In Selkirk, where there are several tight turns with roadworks and scaffolding, the rear steer option also meant the truck took up less road space.

No driver really enjoys a day cab, let alone one labelled ‘short day cab’. Anyone with long legs automatically forces the seat to the back wall, which means there is nowhere to recline during a legal break. Most drivers merely slump over the steering wheel!

Volvo does what it can to minimise the claustrophobia with a comfortable suspended driver’s seat, adjustable shock absorber, lumbar support and heating. You’d be surprised just how often the heated seat is welcomed by drivers. There is a decent storage box on top of the engine tunnel, and a clothes rail on the rear wall for coats and hats. Controls for the rear mounted crane sit between the storage box and the dashboard.


One area that manufacturers might want to consider is introducing a day cab version of the night heather. During winter months a driver will run the engine continuously to keep the cab warm, from an early start to taking a mandatory break, that only serves to increase the amount of time the engine is idling. A modified night heather might just be the answer.

In the bottom of the passenger door is a large auxiliary window, which Transport for London might well consider ineffective when it finally delivers the Direct Vision Standard later this year. If you travel with a passenger then it’s a pointless addition, and in a day cab most drivers use the passenger footwell as storage for bags and equipment further reducing the visibility. Plus the auxiliary window compromises the passenger window, which in the FE slides partially forward.

While the last two points are more generic and relative across all the manufacturers, the ergonomics of the interior is undoubtedly French with a Swedish twist. When the French launched its distribution range they worked hard to promote ergonomics and make the driver’s life easier. The angled dash and bank of controls to the left of the steering column means the driver can find a switch or rotary with a quick glance.

The test route gave Transport News a decent insight into the kind of environment in which a three axle truck usually works. Repetitive local journeys means the driver, and the operator, need something that can cope. The decision by Volvo to offer a more powerful version of the 7.7 litre engine is welcomed, but it’s the extra torque that comes in handy the most for the many hill climbs.

While payload is slightly reduced, some 40kg, selecting a Comfort cab might be a worthwhile consideration. The cab is 400mm longer and can be fitted with a fold up single bunk or be used as office/storage space. It makes life that much more tolerable for the driver and a 2kW night heater to warm up or retain cab heat when the vehicle is stationary would reduce the amount of engine idle, significantly improving the fuel bill.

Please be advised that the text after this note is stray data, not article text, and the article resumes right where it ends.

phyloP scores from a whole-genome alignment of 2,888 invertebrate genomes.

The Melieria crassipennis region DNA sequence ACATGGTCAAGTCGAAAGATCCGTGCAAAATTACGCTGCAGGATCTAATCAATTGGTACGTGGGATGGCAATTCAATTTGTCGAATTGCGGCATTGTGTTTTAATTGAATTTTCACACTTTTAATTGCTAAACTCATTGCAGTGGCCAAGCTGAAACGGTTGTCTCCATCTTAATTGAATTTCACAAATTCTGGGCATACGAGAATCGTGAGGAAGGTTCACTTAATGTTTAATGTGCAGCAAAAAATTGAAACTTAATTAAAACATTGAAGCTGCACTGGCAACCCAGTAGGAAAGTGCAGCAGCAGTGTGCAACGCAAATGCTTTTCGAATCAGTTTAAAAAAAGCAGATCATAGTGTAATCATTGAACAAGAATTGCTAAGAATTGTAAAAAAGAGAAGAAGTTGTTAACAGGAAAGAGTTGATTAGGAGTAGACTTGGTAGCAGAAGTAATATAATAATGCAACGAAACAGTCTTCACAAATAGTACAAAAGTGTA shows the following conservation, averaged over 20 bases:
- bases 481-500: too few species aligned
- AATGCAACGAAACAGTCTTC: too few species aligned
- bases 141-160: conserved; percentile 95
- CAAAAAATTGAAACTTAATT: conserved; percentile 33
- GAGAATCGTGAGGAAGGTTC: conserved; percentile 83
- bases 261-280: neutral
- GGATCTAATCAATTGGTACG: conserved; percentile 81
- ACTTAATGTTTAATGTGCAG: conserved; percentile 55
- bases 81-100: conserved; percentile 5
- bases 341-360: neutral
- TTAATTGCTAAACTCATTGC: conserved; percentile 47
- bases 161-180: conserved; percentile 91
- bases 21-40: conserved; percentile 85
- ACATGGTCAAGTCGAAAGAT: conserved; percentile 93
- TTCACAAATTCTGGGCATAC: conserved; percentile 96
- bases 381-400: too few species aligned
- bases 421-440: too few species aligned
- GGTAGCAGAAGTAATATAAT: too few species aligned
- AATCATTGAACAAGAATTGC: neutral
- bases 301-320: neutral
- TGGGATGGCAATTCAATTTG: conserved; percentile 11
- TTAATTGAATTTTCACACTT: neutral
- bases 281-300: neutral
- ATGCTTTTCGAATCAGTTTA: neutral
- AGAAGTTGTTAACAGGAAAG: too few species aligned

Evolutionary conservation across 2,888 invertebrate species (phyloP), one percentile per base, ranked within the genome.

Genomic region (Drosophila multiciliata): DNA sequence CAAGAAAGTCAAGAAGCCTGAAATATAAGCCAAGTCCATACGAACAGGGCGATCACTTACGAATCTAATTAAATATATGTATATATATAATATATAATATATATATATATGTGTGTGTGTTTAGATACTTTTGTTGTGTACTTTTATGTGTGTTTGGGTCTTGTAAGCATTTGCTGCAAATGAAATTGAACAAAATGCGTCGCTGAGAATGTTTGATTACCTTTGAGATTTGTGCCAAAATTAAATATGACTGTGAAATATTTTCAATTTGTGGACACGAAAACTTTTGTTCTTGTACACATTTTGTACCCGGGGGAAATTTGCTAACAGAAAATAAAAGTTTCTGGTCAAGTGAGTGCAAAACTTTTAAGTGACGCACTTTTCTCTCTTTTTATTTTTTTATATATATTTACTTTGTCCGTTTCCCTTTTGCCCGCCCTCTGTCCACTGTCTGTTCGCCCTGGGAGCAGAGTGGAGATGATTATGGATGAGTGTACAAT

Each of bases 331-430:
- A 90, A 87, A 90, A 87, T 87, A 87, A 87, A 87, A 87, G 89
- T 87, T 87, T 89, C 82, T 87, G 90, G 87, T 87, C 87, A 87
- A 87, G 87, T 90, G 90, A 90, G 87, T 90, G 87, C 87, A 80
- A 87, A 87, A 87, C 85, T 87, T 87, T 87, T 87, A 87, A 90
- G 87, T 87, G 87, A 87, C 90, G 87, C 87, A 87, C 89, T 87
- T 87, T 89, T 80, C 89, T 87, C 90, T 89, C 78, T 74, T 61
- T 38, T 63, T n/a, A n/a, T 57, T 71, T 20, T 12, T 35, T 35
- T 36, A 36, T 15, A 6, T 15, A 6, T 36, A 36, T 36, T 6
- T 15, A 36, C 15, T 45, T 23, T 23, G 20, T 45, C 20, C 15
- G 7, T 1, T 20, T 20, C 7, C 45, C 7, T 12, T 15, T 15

Residual value alone would be enough to tick the 350 option; with all things being equal it should return a little more when defleeted. The real reason to select the 350 though is its performance. It’s got that little bit more oomph and the driver will welcome something that will comfortably deliver the goods.


Davey Forrest, the managing director of West Lothian based, Dechmont Forklift Trucks, bought his first Volvo FE from Volvo Truck and Bus Centre North & Scotland, Edinburgh.

It’s fitted with a 30ft plant body supplied by local company, Lothian Vehicle Bodybuilders (LVB), and powered by the Volvo’s D8K Euro 6 engine. He opted for the 320hp version with the I-Shift automated manual transmission and a Day cab.

‘Volvo Trucks has an established brand reputation for quality, safety and reliability,’ he said. ‘The location of the Edinburgh dealership of Volvo Truck and Bus Centre North & Scotland also proved attractive, as it’s only a few hundred yards from our own premises.’

The FE chassis, with a twin tyre tag axle, was selected for its weight capabilities. ‘Our largest CAT forklift truck model weighs in at 13.5 tonnes, which is well within the payload factor of our new Volvo FE. Smaller forklift truck moves across the whole of Scotland are the norm however and most days our driver can legally carry three forklifts.

‘After just a few weeks in operation, I already have a favourable opinion of the Volvo’s performance and the truck is doing exactly as Volvo said it would.’

The FE LVB beavertail body comes with an engineered sub-chassis that delivers a low bed height and a double hinged, heavy duty powered ramp provides a shallow approach angle for safe loading or unloading. A 6.8 tonne pull winch is also fitted immediately behind the day cab